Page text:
Sunday, December 12, 2010

Writer's block

Ah, the dreaded subject. I've been meaning to write about this for awhile, but I just haven't been able to get started. Hurr hurr.

Writer's block affects us all, even, I would assume, writers as prolific as James Patterson, Fern Michaels and Nora Roberts. So what do you do when you simply can't seem to get the words in your brain to line up neatly on the page? You have several options.

1) Walk away. Give up. After all, there are a LOT of struggling writers out there, all trying to break into the same field as you. Why bother fighting it when the odds are you're just going to fail anyway?

However, if you don't subscribe to the Lemony Snicket version of pep talks, let's look at some more ideas.

2) Just sit down and WRITE. Don't worry that what you're writing isn't fit for lining the bottom of your parakeet's cage, because that's what got you blocked in the first place. Just ignore the inevitable mediocrity at the beginning, grit your teeth and Keep.Going. This is basically the philosophy of NaNoWriMo. Sure, they say, you're going to get a lot of coal, but sometimes you'll find a diamond in there as well.

3) If the head-on approach doesn't work for you (and if we're being honest, it often doesn't for me) then try an oblique angle. Can't figure out the next scene of your book? Set it aside for another day and pick another scene out of your head. Is your heroine marooned in the sewers of San Antonio with pursuers hot on her trail and no clear way to escape? Leave her there to consider her wrongdoings and concentrate on a completely unrelated scene. You'd be surprised at how often that completely unrelated scene suddenly becomes connected to the one that you got stuck on and presto! You have a way out of the sewers and your heroine is duly chastened and ready to listen to your directions. ('s a good theory, the whole "chastened" thing, anyway.)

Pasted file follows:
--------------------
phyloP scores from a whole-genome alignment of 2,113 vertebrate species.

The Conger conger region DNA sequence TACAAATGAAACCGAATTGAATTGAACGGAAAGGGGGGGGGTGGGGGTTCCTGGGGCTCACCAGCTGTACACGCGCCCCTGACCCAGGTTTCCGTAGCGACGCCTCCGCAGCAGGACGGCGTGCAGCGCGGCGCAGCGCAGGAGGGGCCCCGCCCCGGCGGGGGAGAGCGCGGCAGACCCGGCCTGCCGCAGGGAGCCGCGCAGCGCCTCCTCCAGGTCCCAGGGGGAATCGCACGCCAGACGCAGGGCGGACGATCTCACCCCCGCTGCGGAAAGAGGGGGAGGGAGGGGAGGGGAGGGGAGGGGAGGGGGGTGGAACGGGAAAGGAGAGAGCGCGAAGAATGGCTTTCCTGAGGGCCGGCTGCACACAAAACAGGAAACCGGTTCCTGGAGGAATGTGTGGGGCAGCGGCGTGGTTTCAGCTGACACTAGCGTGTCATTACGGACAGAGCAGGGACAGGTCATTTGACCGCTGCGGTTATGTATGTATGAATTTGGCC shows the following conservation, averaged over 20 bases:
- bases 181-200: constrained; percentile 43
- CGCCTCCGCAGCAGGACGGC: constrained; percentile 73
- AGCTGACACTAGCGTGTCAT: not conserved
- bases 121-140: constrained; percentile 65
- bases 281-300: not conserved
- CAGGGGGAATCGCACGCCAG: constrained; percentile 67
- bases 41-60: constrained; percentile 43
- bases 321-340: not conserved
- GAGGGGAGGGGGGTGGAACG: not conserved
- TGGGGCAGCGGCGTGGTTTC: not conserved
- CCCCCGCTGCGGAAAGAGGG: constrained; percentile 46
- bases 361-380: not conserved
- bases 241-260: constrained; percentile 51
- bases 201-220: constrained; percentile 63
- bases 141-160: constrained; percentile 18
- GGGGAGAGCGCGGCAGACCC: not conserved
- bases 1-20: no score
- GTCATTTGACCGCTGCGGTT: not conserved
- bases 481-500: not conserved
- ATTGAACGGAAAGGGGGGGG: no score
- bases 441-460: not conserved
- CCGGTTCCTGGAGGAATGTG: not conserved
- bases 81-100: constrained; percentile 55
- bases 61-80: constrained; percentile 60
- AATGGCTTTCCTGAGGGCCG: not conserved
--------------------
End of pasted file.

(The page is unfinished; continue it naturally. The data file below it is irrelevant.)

The best way to avoid writer's block is to get yourself into the habit of writing every day, for a set amount of time. No days off; this is not a 9-5 job you've gotten yourself into. If you're serious about this, you must be willing to work every single day with diligence and persistence. Oh sure, a day off here and there isn't going to hurt you or your novel, but let that be the exception and not the rule.

Whatever approach you choose, don't give up. Keep slogging away, even when it feels hopeless. I promise, it will eventually pay off. Maybe not for months or even years, but eventually, it will.

No comments:

Post a Comment